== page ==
In "No Control," an arresting documentary debuting at DOC NYC, director Jessica Solce aims her camera at a contentious debate roaring in America. Solce explores the murky waters of gun rights, giving voice to advocates from both sides.
"'No Control' is about carving out a moment to listen to all ideas, ideas that we'd never encounter," Solce explained to The Huffington Post. "It's about providing a place to step outside our immediate environment and thought circles."
On one side, Shaina Harrison, director of youth programming for New Yorkers Against Gun Violence, dismantles the argument that gun control laws only serve to inconvenience law-abiding gun owners.
"All illegal guns were once legal," she said. "We already know that these guns are coming from states where they have very lax gun laws and are coming down this iron pipeline and being littered upon these communities that can't afford the violence."
A staunch advocate of background checks, she's seeking accountability amongst legal firearm owners. "When those guns end up on 125th Street in Harlem, guess what? Now [they] have to explain how those guns got from [them] to Harlem. Somebody's accountable," Harrison said.
On another side, Solce's interviews with Cody Wilson, who is working to make 3D-printed semi-automatic weapons readily available to the general public, provide some of the most provocative footage, punctuated by gunfire on a range in the background. Wilson, director of Defense Distributed and self-described crypto-anarchist, would like you to be able to create guns in your living room with ease.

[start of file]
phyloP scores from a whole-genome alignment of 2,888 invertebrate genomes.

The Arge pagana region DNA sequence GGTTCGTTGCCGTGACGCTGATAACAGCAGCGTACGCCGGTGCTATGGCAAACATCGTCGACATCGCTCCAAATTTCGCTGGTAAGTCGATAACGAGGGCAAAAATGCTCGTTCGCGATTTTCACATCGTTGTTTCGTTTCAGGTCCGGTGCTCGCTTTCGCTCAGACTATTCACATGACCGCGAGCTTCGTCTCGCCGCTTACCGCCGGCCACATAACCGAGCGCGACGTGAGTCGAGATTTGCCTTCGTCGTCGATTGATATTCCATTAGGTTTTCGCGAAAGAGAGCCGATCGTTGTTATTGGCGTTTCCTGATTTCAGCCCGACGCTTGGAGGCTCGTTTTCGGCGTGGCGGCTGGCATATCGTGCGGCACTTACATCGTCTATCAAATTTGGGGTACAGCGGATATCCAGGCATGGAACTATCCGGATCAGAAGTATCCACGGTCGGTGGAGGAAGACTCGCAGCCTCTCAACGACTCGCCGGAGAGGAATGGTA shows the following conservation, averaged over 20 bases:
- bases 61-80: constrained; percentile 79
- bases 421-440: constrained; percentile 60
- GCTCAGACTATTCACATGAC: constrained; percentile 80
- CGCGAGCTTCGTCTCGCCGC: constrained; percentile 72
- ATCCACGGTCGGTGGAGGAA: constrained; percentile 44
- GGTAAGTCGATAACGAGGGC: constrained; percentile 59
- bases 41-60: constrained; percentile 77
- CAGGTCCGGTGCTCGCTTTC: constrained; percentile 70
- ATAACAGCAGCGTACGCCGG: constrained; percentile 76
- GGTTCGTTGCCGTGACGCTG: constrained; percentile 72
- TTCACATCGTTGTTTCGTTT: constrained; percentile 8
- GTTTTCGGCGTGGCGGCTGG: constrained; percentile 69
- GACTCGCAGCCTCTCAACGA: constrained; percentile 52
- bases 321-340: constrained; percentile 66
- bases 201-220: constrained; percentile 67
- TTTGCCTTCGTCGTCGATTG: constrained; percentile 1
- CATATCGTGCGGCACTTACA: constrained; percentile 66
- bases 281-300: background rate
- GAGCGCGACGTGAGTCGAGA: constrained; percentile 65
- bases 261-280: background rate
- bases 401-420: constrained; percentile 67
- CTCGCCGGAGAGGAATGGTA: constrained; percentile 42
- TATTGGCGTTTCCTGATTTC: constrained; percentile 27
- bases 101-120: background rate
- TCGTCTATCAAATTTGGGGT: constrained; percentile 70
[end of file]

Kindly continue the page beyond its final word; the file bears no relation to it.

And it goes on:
"Everything has the capacity for abuse," he said, citing the public's "massive intolerance" of risk. "If I represent any kind of danger, it's just in thought practice."
"What I want is to participate in this ongoing debate by highlighting the grayness of it, by providing fair portraits and therefore showing that this isn't about a homogenized rant," said Solce. "Where's this grayness and what do we need to listen to in order to close the door on this debate, if that's even possible."
Threaded neatly throughout the film, the development of graphic artist Greg Boker's installation "Erase" examines a unique approach to the gun control debate. His 20-foot pencil drawing of an AR-15 rifle gave viewers an opportunity to destroy the work using erasers stamped with the name of a gun-violence victim. "I drew it to be erased," said Boker. "To me, the finished piece is an erased drawing."
"Nobody wants death. Nobody," said Solce, in an attempt to find common ground. "If we're all fighting against violence, what does that mean? I don't think the movie is meant to provide an answer, but to ask more questions and create an open framework for debate."
In an exclusive clip from the documentary, Victor Head, a plumber who helped to spearhead the recall of Colorado Sens. Angela Giron and John Morse, explains what he sees as the arbitrary serial number requirements for firearms:
"No Control" premieres Saturday, Nov. 15, at 9:30 p.m. as part of DOC NYC at IFC Center in the West Village. Catch it again Wednesday, Nov. 19, at 12:45 p.m.